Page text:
Political playing cards were created during the 17th century by artists who wanted to convey specific messages through art. They put well-known figures in the hot seat, bringing attention to presidential candidates, members of congress, war generals, parliament and more.
These cards are fairly similar to political cartoons. Both use satire to illustrate politicians, public figures and worldly happenings. The portraits, which are still produced today, address newsworthy topics in an artistic and entertaining way.
So, since 2020 is a presidential election year, now is the perfect time for a playing card history lesson. Let’s explore how these illustrations and messages have changed over the years.
Knavery of the Rump (1679)
In 1679, artist Francis Barlow designed playing cards to characterize Oliver Cromwell’s Government. As the head of state in the Commonwealth of England, Cromwell fought to remove the monarch from power.
The 10 of clubs reveals Cromwell’s imbalance between his faith and morals. The card reads, Oliver seeking God while the K. (Don Hafelrigg K) is murdered by his order.
This infamous fact shows some perspective on the people’s perception of Cromwell — a couple of years after his death, those who supported the monarch dug up his grave, detached his head from his body and displayed it outside of Westminster Hall on top of a pole. It remained there for 28 years.
French Republic Playing Cards (1793-1794)
For obvious reasons, Liberal Republicans from France completely revamped their playing card deck in 1793. The rule of law, which suggests that no one is above the law, and the French Revolution, inspired the Revolutionnaire playing cards above.
Since the French Revolution ultimately ended the monarchy, traditional court cards didn’t seem appropriate anymore. The Kings, Queens and Jacks were replaced by Liberty, Equality and Fraternity. This holy trinity continues to act as an important part of their national heritage. The “Liberté, Egalité, Fraternité” motto was even written into the constitution in 1958.
Army & Navy Deck (1865)
Including text is not a necessity on political playing cards. Most of the time, when done properly, an illustration can successfully deliver the message on its own.
In 1865, artist Andrew Dougherty commemorated the switch from wooden to ironclad warships through playing cards. The King, Queen and Jack court cards display caricature-like drawings of civil war naval members. These cards show the new iron ships in action as well as soldiers yielding rifle-muskets during the Battle of the Monitor and the Merrimack in 1862.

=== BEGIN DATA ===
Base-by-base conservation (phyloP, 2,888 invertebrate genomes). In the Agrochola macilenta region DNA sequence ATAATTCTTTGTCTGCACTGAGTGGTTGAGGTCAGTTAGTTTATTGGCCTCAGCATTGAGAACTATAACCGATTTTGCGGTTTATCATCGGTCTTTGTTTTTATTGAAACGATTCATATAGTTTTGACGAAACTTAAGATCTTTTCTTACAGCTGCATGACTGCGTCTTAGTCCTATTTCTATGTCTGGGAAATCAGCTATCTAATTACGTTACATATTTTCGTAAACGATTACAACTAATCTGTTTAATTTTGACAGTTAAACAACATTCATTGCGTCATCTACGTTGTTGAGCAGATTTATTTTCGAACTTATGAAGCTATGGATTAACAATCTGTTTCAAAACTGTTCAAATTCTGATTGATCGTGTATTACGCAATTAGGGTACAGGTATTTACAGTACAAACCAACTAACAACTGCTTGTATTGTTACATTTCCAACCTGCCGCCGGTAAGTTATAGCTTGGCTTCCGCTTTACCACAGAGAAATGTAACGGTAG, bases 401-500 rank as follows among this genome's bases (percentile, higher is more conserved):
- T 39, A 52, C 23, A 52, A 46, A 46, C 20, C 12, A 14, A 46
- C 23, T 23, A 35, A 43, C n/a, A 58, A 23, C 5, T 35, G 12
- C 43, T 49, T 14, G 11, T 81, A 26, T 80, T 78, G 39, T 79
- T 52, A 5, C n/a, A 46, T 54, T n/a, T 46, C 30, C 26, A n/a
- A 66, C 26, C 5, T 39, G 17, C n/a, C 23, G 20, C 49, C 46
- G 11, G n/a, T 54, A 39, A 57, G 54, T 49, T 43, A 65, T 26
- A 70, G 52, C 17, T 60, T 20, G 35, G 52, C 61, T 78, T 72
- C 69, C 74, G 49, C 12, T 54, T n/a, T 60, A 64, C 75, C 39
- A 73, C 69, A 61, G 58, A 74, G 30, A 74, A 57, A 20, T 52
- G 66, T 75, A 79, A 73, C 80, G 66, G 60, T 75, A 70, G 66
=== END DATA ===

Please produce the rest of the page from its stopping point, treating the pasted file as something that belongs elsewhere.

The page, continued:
Anti-Religions Propaganda Deck (1931)
In 1931, Russian authorities created these playing cards to push their anti-religion agenda. The Joker card directly above quickly sums up the USSR’s motives. The winged man symbolizes capitalism and the kneeling figures are the four religions. The suits depict each religion as well: Clubs for Eastern Orthodox; Hearts for Roman Catholicism; Spades for Buddhism; Diamonds for Judaism.
These drawings suggest that the Russians wanted their citizens to see religion as skewed and untrustworthy. This radiates propaganda, instilling the message that all respected religious figures are not as moral as they appear.
The King of Diamonds features a rabbi reading the Torah while also engrossed by money. The Queen of Clubs shows an Eastern Orthodox nun with a man in the background. This insinuates that the woman finds him desirable despite her loyalty to God. The Jack of Hearts illustrates a Roman Catholic priest wrongfully thinking lustful thoughts amid a prayer.
Atouts de la Vie Card Game (1940)
During WWII, Madame Lucien Willemetz designed various card games. She is well-known for creating the educational board game Le Jeu de l’histoire de la France as well as the wartime card game Atouts de la Vie.
This card game emphasizes work ethic, honor, discipline, etc. Ironically, the French government did not adhere to the principles they so desperately sought to instill in their citizens. Nevertheless, the object of the game is to collect all ten virtues.
NEWS & ART
Connecting news and art through playing cards is such an innovative way to tell a story. 2020 has certainly been jam-packed with activity. So, if you’re looking to create custom cards similar to the ones above, then find a person who or an idea that is important to you and illustrate it onto any playing card product.
Some of our clients, including our own company, created COVID-19 decks at the start of quarantine. These decks are informative and capture the pandemic in all its uncertainties. You think it, we print it.
To receive complimentary samples of our card products, include your delivery address and phone number on the custom request a quote form.
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